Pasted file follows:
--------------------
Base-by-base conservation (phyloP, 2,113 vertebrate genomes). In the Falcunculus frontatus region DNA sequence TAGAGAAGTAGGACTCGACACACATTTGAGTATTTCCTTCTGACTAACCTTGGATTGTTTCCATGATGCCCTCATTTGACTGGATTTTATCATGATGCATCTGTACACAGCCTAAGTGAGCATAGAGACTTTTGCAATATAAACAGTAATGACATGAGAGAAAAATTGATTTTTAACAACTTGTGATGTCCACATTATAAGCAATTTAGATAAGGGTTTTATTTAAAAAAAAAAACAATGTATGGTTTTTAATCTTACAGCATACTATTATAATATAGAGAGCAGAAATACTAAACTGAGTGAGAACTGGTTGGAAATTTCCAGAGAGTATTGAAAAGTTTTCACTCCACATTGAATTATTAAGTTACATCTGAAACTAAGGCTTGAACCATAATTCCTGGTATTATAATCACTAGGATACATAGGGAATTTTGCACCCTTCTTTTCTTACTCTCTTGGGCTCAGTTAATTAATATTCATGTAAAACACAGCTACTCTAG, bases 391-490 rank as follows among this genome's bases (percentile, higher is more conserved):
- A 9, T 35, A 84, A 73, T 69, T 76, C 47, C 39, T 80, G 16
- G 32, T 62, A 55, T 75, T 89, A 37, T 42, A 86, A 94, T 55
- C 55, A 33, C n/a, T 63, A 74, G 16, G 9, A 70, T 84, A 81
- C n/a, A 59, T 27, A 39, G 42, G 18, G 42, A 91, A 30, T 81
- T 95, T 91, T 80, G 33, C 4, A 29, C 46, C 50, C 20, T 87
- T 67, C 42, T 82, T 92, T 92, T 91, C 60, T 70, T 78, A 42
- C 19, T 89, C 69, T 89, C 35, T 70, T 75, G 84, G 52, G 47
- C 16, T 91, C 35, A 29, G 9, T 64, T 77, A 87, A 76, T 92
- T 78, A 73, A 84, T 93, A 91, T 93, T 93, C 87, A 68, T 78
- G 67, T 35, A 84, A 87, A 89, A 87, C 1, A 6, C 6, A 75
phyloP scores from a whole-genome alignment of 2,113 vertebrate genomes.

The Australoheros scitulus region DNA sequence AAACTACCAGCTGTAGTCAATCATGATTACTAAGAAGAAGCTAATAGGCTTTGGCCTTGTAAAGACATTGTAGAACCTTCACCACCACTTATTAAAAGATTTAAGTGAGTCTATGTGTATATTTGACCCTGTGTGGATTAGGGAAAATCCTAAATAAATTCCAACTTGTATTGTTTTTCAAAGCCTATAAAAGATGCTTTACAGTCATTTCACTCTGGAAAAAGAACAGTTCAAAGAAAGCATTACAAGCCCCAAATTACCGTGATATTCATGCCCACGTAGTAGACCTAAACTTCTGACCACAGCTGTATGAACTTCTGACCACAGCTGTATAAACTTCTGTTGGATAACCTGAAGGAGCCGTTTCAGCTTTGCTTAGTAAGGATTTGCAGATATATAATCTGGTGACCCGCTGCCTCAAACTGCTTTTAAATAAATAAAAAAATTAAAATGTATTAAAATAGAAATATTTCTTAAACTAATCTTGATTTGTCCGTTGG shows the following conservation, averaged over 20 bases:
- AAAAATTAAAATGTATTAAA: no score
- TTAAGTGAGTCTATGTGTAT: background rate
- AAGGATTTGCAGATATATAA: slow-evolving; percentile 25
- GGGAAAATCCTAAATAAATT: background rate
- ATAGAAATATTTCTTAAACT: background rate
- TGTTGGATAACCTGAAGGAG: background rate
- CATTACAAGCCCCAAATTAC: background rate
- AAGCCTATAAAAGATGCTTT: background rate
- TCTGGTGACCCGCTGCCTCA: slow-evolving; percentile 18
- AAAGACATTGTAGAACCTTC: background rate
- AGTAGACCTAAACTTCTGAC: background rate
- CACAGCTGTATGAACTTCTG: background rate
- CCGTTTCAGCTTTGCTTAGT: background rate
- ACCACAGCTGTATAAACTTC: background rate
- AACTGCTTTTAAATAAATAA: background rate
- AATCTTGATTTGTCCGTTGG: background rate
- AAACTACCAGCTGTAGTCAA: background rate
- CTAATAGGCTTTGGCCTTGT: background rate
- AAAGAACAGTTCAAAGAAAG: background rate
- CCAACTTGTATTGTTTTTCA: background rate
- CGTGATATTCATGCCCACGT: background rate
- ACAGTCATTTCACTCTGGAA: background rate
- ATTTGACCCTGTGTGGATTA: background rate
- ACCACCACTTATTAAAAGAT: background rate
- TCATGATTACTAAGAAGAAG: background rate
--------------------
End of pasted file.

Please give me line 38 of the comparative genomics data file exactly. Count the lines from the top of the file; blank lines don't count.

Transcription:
- TCATGATTACTAAGAAGAAG: background rate